In algebraic geometry, a quotient stack is a stack that parametrizes equivariant objects. Geometrically, it generalizes a quotient of a scheme or a variety by a group: a quotient variety, say, would be a coarse approximation of a quotient stack.
The notion is of fundamental importance in the study of stacks: a stack that arises in nature is often either a quotient stack itself or admits a stratification by quotient stacks (e.g., a Deligne–Mumford stack.) A quotient stack is also used to construct other stacks like classifying stacks.
- an object over T is a principal G-bundle together with equivariant map ;
- an arrow from to is a bundle map (i.e., forms a cartesian diagram) that is compatible with the equivariant maps and .
that sends a bundle P over T to a corresponding T-point, need not be an isomorphism of stacks; that is, the space "X/G" is usually coarser. The canonical map is an isomorphism if and only if the stabilizers are trivial (in which case exists.)
(Totaro 2004) has shown: let X be a normal Noetherian algebraic stack whose stabilizer groups at closed points are affine. Then X is a quotient stack if and only if it has the resolution property; i.e., every coherent sheaf is a quotient of a vector bundle. Earlier, Thomason proved that a quotient stack has the resolution property.
Remark: It is possible to approach the construction from the point of view of simplicial sheaves.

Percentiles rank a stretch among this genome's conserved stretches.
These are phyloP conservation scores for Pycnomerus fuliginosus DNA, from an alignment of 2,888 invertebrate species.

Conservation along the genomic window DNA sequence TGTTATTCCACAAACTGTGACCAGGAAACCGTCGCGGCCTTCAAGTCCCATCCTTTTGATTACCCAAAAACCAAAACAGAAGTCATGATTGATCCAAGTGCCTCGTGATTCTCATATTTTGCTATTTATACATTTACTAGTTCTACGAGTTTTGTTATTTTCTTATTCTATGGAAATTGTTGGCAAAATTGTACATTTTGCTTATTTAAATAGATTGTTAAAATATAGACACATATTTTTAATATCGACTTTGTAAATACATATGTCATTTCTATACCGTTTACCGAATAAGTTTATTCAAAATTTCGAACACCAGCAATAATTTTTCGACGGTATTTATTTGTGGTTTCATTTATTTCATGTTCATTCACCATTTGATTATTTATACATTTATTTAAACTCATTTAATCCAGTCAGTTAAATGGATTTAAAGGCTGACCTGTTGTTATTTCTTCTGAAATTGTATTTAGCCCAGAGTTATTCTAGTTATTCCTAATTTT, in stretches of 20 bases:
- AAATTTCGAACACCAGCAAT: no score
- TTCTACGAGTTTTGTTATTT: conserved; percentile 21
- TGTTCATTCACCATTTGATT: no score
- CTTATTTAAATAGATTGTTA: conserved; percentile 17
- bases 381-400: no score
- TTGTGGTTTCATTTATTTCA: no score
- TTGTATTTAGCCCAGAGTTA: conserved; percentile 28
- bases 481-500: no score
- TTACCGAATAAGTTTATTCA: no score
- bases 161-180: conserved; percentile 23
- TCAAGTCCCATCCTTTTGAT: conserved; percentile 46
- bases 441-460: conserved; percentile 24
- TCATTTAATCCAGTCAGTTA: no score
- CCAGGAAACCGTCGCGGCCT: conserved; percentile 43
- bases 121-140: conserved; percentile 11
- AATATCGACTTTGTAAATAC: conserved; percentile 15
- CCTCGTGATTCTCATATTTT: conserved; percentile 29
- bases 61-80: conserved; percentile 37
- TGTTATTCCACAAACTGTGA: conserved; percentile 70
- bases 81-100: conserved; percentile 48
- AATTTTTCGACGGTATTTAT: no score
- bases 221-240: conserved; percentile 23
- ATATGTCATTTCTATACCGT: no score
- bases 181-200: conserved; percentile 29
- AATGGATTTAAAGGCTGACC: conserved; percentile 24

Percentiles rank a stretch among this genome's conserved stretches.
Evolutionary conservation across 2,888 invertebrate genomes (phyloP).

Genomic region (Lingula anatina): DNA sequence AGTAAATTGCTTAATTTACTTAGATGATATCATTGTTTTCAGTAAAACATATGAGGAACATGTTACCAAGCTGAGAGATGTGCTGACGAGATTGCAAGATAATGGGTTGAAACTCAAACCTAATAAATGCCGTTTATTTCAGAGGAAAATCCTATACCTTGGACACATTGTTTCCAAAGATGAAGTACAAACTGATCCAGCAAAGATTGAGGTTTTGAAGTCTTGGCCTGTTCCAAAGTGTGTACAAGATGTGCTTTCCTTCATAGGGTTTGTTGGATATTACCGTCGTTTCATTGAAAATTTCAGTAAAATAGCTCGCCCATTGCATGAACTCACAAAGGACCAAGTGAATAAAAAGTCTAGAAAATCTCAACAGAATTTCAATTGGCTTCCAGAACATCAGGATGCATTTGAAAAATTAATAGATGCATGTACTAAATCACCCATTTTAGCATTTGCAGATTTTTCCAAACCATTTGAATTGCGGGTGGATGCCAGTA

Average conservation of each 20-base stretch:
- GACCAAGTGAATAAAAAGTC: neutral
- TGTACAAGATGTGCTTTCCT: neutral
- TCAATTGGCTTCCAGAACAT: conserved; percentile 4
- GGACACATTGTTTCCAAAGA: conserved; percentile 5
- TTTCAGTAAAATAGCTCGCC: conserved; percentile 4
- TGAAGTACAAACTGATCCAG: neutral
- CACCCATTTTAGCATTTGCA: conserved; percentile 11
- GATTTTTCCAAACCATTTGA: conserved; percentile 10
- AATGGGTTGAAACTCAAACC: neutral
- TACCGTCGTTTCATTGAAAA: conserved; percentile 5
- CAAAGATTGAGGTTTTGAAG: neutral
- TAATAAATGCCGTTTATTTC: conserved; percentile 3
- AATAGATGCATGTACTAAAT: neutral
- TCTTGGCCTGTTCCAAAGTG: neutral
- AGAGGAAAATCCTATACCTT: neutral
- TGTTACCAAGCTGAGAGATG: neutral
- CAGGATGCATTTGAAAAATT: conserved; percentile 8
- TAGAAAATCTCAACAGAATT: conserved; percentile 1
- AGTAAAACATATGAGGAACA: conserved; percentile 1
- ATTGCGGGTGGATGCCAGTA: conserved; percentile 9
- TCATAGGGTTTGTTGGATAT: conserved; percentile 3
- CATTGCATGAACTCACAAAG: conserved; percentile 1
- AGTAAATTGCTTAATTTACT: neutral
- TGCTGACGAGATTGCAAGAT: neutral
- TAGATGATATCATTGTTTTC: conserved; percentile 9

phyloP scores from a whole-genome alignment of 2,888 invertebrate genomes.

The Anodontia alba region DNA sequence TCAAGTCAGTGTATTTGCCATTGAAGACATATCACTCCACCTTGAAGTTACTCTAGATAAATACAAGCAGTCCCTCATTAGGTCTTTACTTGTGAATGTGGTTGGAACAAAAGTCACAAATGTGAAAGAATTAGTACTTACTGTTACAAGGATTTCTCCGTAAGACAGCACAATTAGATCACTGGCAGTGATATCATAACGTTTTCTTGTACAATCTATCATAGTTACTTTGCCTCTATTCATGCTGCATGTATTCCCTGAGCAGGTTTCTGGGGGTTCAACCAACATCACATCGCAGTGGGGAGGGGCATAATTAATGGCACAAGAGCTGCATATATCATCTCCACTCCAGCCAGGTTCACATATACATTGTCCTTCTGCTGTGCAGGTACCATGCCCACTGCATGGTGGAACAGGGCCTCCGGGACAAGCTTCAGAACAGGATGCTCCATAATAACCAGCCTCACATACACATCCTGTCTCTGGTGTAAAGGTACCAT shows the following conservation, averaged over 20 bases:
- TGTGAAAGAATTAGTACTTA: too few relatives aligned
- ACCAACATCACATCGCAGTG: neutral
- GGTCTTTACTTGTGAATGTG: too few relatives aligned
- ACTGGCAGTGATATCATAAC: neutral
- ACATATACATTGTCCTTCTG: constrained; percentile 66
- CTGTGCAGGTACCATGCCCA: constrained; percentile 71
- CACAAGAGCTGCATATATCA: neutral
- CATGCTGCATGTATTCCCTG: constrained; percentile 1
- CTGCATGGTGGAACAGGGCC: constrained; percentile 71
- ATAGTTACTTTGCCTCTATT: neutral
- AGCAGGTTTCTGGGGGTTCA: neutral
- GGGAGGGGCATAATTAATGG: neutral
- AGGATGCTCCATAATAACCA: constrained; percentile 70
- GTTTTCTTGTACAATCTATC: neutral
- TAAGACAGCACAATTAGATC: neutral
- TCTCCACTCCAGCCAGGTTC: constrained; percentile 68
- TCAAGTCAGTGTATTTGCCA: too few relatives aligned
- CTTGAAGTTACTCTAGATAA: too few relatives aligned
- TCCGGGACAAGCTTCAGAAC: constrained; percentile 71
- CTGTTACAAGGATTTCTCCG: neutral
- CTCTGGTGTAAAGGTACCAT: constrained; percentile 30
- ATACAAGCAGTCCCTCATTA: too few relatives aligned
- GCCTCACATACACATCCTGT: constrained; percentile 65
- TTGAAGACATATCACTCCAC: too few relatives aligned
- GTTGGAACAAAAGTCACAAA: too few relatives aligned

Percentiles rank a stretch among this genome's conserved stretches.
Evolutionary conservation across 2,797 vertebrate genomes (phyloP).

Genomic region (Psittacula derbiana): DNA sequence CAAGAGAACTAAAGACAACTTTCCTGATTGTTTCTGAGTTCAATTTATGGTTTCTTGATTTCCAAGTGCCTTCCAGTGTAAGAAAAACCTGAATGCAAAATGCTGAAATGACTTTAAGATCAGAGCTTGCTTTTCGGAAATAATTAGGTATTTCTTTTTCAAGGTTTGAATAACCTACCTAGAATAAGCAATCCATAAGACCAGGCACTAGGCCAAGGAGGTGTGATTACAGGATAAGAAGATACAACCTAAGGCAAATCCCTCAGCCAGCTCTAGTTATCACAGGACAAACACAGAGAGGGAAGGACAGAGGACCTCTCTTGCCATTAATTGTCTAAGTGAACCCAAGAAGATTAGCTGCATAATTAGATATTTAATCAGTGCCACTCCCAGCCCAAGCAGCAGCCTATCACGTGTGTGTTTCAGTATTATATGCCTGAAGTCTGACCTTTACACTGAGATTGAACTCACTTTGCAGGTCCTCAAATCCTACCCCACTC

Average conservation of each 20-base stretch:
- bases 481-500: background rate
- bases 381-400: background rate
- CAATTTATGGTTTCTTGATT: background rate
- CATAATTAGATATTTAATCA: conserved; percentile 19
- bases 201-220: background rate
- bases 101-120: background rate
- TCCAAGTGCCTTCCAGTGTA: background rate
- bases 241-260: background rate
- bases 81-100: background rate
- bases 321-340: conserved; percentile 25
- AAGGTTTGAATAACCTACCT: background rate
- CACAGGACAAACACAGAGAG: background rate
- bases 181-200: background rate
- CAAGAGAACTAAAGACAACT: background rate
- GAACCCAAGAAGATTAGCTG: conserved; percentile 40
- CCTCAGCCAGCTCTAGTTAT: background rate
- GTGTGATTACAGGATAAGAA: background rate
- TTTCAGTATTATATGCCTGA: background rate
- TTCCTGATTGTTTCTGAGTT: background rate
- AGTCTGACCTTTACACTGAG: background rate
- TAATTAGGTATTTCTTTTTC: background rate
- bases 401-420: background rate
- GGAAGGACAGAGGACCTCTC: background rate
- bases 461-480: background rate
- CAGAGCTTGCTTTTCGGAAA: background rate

An effective quotient orbifold, e.g. where the action has only finite stabilizers on the smooth space , is an example of a quotient stack.
If with trivial action of G (often S is a point), then is called the classifying stack of G (in analogy with the classifying space of G) and is usually denoted by BG. Borel's theorem describes the cohomology ring of the classifying stack.
Example: Let L be the Lazard ring; i.e., . Then the quotient stack by ,
is called the moduli stack of formal group laws, denoted by .
- The T-point is obtained by completing the diagram .
- Jardine, John F. (2015). Local homotopy theory. Springer Monographs in Mathematics. New York: Springer-Verlag. section 9.2. doi:10.1007/978-1-4939-2300-7. MR 3309296.
- Orbifolds and Stringy Topology. Definition 1.7: CAMBRIDGE TRACTS IN MATHEMATICS. p. 4.
- Taken from http://www.math.harvard.edu/~lurie/252xnotes/Lecture11.pdf
- Deligne, Pierre; Mumford, David (1969), "The irreducibility of the space of curves of given genus", Publications Mathématiques de l'IHÉS, 36 (36): 75–109, CiteSeerX 10.1.1.589.288, doi:10.1007/BF02684599, MR 0262240
- Totaro, Burt (2004). "The resolution property for schemes and stacks". Journal für die reine und angewandte Mathematik. 577: 1–22. arXiv:math/0207210. doi:10.1515/crll.2004.2004.577.1. MR 2108211.
Some other references are
- Behrend, Kai (1991). The Lefschetz trace formula for the moduli stack of principal bundles (PDF) (Thesis). University of California, Berkeley.
- Edidin, Dan. "Notes on the construction of the moduli space of curves" (PDF).